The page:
“There are two ways to be happy: improve your reality, or lower your expectations”
―Jodi Picoult, Nineteen Minutes
Yesterday, a friend sent me a link to this article: Migration in the Americas. The first comment asked about the cost of living in Nicaragua, so I responded with information and a link to my blog. Throughout the day, I watched as the hits to my blog steadily climbed. By the end of the day, I had received more than 3,700 hits. Why? Is it because people are desperate to fulfill dreams of sipping margaritas under gently swaying palm trees, while watching the ocean waves lap at the doors of their tiki huts? Is it because of frustration and economic despair that life has so rudely thrust in their paths?
Comments ranged from curious to hopeful, and on the other end of the spectrum, from hateful to distorted with many bitter political viewpoints. Are we all doomed because we dream of a better life with great expectations? Are we fearful of improving our reality or are we expecting too much out of life?
We moved to Nicaragua without too many expectations, for I have learned that great expectations lead to great disappointments. Life has not been easy here. We knew better than to expect an idyllic lifestyle surrounded by margaritas with those cute little umbrellas poked into frosty glasses. Instead, we learned to take one day at a time, and improve our reality without playing the blame game.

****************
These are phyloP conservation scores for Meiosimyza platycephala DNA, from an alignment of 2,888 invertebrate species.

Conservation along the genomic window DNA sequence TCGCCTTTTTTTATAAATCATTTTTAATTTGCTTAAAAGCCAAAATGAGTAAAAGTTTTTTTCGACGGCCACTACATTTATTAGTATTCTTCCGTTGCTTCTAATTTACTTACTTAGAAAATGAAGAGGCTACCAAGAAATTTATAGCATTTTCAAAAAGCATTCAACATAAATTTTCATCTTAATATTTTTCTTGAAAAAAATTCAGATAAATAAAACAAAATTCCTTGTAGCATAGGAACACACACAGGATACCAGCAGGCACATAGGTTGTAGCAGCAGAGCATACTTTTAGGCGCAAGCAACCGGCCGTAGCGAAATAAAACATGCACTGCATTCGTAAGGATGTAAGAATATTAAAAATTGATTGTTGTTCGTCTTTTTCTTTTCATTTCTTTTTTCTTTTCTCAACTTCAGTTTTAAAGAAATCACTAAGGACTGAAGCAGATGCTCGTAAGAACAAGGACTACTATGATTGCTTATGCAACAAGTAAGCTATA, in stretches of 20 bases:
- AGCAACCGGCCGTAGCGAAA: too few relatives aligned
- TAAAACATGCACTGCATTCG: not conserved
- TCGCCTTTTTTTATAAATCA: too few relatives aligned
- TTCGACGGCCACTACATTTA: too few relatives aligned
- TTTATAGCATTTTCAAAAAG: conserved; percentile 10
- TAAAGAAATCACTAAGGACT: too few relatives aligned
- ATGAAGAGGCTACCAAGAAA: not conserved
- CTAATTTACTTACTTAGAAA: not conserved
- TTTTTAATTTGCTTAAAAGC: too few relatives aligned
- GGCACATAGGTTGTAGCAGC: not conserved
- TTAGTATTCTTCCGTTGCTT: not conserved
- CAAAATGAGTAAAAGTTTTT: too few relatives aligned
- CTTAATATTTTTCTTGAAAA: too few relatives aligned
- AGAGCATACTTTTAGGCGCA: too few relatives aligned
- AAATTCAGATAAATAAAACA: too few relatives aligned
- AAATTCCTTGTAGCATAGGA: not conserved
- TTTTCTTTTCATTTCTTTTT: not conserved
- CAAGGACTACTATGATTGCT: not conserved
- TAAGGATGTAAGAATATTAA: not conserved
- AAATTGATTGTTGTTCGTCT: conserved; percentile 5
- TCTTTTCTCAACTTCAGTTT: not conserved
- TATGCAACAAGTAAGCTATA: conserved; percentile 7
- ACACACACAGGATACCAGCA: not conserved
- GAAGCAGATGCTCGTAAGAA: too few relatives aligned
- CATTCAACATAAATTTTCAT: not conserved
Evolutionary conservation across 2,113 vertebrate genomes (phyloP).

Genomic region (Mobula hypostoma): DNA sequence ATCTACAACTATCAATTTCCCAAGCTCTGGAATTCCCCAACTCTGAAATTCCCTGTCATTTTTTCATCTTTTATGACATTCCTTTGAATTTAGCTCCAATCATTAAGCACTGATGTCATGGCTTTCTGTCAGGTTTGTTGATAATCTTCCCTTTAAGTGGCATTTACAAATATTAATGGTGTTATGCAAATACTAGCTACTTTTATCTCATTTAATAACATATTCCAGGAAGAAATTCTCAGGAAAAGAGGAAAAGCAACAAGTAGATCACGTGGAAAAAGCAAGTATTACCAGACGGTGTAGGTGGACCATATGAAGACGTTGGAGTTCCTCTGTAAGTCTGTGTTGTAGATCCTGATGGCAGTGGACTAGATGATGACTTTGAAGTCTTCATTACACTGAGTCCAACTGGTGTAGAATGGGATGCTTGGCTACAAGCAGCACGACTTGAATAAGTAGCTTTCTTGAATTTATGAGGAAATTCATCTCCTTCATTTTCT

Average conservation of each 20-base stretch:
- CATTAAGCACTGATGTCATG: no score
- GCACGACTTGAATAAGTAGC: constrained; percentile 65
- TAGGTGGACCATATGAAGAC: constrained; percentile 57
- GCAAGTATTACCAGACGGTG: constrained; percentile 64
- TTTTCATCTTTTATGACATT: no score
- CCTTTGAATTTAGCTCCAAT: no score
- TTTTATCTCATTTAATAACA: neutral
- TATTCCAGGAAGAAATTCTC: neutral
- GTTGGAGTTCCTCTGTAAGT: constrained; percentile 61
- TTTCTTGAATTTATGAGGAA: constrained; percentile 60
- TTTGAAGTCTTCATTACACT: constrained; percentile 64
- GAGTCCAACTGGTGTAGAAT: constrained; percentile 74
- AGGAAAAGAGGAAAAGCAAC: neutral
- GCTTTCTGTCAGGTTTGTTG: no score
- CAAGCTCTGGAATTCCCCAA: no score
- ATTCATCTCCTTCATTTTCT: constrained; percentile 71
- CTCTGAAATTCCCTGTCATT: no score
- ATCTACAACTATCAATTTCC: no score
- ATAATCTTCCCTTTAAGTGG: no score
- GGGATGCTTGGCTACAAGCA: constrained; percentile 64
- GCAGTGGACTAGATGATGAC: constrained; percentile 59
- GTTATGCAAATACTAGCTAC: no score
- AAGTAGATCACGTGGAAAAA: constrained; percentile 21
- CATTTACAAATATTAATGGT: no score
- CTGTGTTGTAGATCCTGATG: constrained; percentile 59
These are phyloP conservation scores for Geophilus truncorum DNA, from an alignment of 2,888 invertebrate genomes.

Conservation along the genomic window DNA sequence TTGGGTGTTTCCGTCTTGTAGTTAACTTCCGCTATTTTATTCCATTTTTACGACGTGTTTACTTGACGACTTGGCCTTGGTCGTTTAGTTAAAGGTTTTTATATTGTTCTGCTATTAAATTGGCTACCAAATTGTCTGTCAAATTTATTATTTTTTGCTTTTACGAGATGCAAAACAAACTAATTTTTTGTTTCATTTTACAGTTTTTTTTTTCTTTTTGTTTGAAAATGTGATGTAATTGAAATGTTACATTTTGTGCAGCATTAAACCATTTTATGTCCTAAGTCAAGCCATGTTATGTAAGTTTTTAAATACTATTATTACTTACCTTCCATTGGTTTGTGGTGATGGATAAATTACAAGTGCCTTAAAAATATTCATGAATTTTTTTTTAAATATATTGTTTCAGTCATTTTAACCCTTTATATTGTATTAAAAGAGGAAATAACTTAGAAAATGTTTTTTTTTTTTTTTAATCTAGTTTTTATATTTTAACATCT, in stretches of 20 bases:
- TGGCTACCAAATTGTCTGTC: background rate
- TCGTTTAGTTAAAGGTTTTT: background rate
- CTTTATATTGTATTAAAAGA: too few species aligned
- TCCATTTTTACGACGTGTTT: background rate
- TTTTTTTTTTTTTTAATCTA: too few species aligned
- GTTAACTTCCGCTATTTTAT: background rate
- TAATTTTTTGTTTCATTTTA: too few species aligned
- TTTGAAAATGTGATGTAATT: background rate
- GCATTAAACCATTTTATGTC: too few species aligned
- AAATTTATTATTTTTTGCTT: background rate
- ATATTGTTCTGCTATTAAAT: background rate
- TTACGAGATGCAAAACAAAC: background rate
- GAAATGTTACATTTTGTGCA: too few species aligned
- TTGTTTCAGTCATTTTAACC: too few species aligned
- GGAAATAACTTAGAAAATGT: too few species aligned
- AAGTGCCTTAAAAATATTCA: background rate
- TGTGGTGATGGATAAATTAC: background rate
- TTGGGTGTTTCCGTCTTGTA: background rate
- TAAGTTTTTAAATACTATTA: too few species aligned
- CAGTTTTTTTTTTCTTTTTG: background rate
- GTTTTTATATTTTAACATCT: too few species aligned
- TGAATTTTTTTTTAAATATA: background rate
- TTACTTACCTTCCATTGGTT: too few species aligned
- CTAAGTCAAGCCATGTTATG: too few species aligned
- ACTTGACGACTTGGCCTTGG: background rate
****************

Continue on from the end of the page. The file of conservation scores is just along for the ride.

I am not a victim of my circumstances. I consciously chose a simple, culturally immersed lifestyle and deal with the challenges it presents every moment of every day. As a result, I’m happy and fulfilled because I chose to be realistic and live without great expectations. Not that I lowered my expectations..I don’t agree with that part at all. I simply don’t have expectations. For me, life is easier without them.
Life in Nicaragua can be described with the Big Brother motto, “Expect the Unexpected.” After building a house in the worst flood in 60 years, encountering daily power and water outages, discovering that I have a severe allergic reaction to ant bites, a frustratingly slow internet, and watching my close friends commit suicide out of hopelessness and despair…I am still here. Why? Because this is….my life…one day at a time.